While those three seniors are likely to be part of the Top 9, there is a junior trio that can make the same claim. Nicole Bunyan, who has won 25 varsity matches in her first two years and may be playing her best squash this preseason, leads that group. A former All-America, Bunyan has played among the Top 3 and had a key win over Harvard last season.
Classmates Alex Lunt and Hallie Dewey figure to play in the middle of the lineup, and both bring different strengths to the court. Lunt is a tall, physical player who can power the ball around the court and wear opponents down, like she did in a 3-0 win at Yale. Dewey is tireless, retrieving balls and forcing extended rallies that pay off in the fourth and fifth games. Her comeback from 2-0 down against Harvard was a crucial turning point in Princeton’s biggest win of the season, and she ended up with a 13-2 record on the season.
Sophomore Rachel Leizman showed poise well beyond her years during the final shift of the 5-4 win over Harvard last season. Playing No. 4, the highest spot for any freshman at Princeton last season, she fought off a match ball and ultimately pulled out a 3-2 win. She added a win over Yale and finished the year in the Top 25. With a year of collegiate experience to build on, she could be one of the toughest middle-of-the-lineup players in the nation.
Classmate Tara Harrington matched a team high with 15 wins last season, including 10 during the regular season at the No. 8 spot. Like Leizman, she showed impressive toughness with a 3-2 win over Harvard, and she could provide the type of stability at the bottom of the lineup as the likes of Carly Grabowski and Katie Giovinazzo on past championship teams.
Both Leizman and Harrington proved freshmen could have positive impacts on championship teams, and Ramsay is hopeful that her new quartet of Tigers can do the same thing this season.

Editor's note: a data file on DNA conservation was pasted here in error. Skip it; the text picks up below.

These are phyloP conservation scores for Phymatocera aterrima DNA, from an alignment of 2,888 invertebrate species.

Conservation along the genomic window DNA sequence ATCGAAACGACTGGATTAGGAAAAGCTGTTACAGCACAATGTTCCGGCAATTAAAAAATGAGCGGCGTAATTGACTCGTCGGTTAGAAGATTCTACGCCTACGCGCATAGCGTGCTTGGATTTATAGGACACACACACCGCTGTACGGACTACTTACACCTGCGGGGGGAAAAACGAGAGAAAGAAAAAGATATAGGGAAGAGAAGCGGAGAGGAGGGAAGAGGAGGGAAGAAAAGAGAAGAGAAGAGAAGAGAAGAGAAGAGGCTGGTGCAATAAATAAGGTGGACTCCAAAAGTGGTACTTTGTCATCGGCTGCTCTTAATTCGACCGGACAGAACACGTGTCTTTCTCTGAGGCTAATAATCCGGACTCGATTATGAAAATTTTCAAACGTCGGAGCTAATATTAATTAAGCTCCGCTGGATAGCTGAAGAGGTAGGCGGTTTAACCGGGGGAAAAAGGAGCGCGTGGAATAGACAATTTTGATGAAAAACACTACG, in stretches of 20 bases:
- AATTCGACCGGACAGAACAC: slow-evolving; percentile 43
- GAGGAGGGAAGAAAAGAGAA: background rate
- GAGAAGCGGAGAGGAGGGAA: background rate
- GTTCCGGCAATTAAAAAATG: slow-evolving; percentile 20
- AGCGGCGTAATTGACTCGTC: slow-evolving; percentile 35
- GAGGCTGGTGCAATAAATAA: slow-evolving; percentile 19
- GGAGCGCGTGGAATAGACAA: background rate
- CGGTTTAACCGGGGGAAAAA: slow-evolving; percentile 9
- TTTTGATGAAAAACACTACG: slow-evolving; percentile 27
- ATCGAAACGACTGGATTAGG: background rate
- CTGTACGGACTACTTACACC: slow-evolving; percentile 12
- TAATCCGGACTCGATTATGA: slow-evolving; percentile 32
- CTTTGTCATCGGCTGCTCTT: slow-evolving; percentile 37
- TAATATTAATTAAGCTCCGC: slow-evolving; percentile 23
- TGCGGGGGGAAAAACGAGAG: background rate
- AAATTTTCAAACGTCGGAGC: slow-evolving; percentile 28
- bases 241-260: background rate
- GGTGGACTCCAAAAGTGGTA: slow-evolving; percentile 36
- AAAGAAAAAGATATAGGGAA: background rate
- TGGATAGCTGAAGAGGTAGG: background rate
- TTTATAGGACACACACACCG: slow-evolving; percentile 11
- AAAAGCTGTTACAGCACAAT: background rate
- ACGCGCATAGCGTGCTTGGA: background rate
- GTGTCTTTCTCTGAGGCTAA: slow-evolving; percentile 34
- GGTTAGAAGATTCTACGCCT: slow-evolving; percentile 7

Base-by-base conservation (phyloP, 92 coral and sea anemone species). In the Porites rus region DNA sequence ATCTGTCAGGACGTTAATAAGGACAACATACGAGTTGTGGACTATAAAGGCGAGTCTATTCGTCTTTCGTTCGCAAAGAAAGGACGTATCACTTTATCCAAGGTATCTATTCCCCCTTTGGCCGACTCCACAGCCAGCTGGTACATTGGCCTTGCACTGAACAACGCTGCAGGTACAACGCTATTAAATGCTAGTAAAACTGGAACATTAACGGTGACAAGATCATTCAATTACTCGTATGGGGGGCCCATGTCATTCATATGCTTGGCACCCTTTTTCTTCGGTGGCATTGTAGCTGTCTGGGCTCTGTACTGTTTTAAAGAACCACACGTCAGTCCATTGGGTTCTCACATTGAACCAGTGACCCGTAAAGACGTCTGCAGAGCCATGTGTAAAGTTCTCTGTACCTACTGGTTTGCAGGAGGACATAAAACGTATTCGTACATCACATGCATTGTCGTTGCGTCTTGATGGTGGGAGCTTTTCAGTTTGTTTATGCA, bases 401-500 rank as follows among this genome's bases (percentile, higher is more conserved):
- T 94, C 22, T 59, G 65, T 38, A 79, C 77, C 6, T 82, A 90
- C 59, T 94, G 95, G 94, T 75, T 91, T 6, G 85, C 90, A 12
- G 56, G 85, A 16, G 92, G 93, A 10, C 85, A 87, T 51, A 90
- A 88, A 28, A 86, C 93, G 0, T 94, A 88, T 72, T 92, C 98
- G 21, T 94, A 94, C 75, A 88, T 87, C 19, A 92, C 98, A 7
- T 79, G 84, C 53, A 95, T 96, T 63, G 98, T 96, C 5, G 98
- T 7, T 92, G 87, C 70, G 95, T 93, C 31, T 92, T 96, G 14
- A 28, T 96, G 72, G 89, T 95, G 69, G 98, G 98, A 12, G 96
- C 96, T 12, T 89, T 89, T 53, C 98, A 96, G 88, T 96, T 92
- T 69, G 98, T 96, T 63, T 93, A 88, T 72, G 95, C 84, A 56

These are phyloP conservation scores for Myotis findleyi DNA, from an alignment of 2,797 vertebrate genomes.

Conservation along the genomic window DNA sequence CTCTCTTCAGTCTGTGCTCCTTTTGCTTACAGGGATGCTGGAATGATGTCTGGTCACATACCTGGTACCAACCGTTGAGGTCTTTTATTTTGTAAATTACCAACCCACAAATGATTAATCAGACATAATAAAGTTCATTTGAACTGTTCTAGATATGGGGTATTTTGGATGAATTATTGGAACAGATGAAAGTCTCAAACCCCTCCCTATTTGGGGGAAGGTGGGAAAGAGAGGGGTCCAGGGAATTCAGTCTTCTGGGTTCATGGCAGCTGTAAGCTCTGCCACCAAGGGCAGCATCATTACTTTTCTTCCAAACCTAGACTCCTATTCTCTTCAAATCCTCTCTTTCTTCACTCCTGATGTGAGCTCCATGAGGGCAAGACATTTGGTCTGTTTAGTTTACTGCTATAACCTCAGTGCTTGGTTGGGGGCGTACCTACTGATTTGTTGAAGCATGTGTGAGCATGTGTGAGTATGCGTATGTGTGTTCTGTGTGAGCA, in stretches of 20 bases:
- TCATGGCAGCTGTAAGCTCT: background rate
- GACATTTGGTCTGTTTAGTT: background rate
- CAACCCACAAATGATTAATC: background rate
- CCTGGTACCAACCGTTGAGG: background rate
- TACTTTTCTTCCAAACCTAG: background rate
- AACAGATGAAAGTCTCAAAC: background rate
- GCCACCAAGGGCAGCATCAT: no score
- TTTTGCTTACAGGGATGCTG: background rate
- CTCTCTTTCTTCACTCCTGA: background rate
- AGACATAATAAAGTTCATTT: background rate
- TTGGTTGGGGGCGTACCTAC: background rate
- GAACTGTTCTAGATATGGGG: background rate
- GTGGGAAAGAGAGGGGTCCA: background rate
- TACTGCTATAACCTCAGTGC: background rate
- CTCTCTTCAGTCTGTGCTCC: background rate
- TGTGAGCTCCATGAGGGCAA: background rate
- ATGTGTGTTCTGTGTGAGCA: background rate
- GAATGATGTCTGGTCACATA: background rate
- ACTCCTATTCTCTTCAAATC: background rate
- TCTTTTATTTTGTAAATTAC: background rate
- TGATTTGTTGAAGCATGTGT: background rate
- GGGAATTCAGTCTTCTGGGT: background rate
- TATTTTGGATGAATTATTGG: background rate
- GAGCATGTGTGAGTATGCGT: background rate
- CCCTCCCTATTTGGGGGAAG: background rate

Leading the way is Maria Elena Ubina, the top-ranked U-19 player in the national and a four-time member of the U.S. World Junior team. Ubina will step right in for Cerullo at the No. 1 position, and while Ramsay expects some growing pains, she knows there is serious potential there as well.
“She is really talented,” Ramsay said. “It’s a lot of fun to watch her play. She is always thinking out there. She has really good hands and a wide variety of shots. She can hit almost any type of shot from anywhere on the court. She has an incredible sense of the court, and she sees a play as it develops.”
While Ubina will be the freshman that earns the most attention, Alexandra Toth could also be in line for a spot in the bottom third of the lineup. One of Canada’s top-ranked junior players, despite getting a late start to the sport, Toth could have one of the steepest levels of improvement as she adjusts to the collegiate game.
Gabriella Garr has been a Top-10 player at her age level, and she will compete with the likes of Feeley, Catherine Dennig, Hadley Chu, Isabella Bersani and Libbie Maine for spots around the Top 10. Freshman Ashley Richards is a walk-on after earning Team MVP honors at Greenwich Academy.
“They worked hard in captain’s practices, and when I got to see them together as a group, they looked fit and ready to go,” Ramsay said. “Those big matches last season will add to their confidence and their level of play this season.”